Kileva Eastfield Primary School permaculture garden was initiated by the Kileva Foundation and the Elephants and Bees Project in late 2015. The farm was initially a research field testing the potential growth of some of the non-palatable crops to elephants.
Later on, after the realization of its potential in food production, the project extended the small farm into growing vegetables, fruits, and even employing two community members (Paul and Jacinta) to work in the farm. The farm has occasionally fed the school kids, especially the young ones in the Kileva kindergarten and at times the entire school. There was a need to come up with plans to feed more mouths more frequently. This required gaining more skills and knowledge into the world of farming.
To gain these skills, The Elephants and Bees Project enabled me to attend a practical permaculture workshop hosted by Barefoot Soulutions at Bruckenhurst hotel in Limuru. The workshop began on 25th November to 1st December 2017. We were a group of fifteen trainees and three instructors (Sven, Mike and Tichafa the permaculture guru from Zimbabwe) – our first class begun where we were divided in to groups of two and told to introduce yourself to your partner and your partner introduces you to the class.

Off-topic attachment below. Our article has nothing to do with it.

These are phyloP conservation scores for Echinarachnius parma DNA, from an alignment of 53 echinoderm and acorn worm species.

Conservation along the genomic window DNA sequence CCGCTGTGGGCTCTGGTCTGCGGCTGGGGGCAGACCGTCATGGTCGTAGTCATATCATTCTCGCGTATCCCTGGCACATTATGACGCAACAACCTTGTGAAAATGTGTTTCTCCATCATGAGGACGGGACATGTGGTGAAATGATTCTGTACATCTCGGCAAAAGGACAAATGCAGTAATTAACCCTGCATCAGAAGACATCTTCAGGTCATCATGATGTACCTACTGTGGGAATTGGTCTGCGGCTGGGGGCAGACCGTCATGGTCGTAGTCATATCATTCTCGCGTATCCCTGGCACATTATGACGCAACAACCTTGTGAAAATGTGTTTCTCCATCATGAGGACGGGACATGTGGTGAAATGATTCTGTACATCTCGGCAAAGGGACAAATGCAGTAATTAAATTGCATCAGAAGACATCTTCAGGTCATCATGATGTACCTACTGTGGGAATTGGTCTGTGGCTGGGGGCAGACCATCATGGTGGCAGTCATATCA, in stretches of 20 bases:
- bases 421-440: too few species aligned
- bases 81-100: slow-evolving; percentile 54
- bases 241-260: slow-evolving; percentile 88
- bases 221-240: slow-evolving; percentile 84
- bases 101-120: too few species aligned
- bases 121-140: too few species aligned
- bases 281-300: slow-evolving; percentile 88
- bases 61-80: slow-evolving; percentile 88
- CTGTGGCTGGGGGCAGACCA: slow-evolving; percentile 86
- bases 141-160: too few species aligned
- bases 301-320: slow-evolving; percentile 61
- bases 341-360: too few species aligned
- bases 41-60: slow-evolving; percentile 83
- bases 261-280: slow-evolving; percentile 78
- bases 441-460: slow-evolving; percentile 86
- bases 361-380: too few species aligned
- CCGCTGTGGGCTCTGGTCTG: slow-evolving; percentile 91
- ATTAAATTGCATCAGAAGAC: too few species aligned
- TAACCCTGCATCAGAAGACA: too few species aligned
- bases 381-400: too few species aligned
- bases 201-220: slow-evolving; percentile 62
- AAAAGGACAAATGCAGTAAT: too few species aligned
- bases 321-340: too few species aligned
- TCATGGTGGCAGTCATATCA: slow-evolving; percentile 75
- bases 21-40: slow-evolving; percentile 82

The workshop entailed a lot of lessons and practicals such as: companion cropping, dry land farming, ecological processes, soil regeneration, soil improvement through (compost making, mulching, double digging) erosion control, species selection, Integrated pest management(IPM), home garden designs, natural forest & the conservation zone, various presentations from trainees on before/after maps, plans of action and much more.
We made field trips to various organizations and farms around. We visited ‘care of creation Kenya’ which is a Christian faith based organization in Limuru empowering farmers to grow crops in Gods perspective and highly discourages violent farming. The organization uses two set-ups (Farming Gods Way FGW and Conventional Farming CF). FGW involves mulching the field which comes with other benefits while CF involves normal farming without mulch.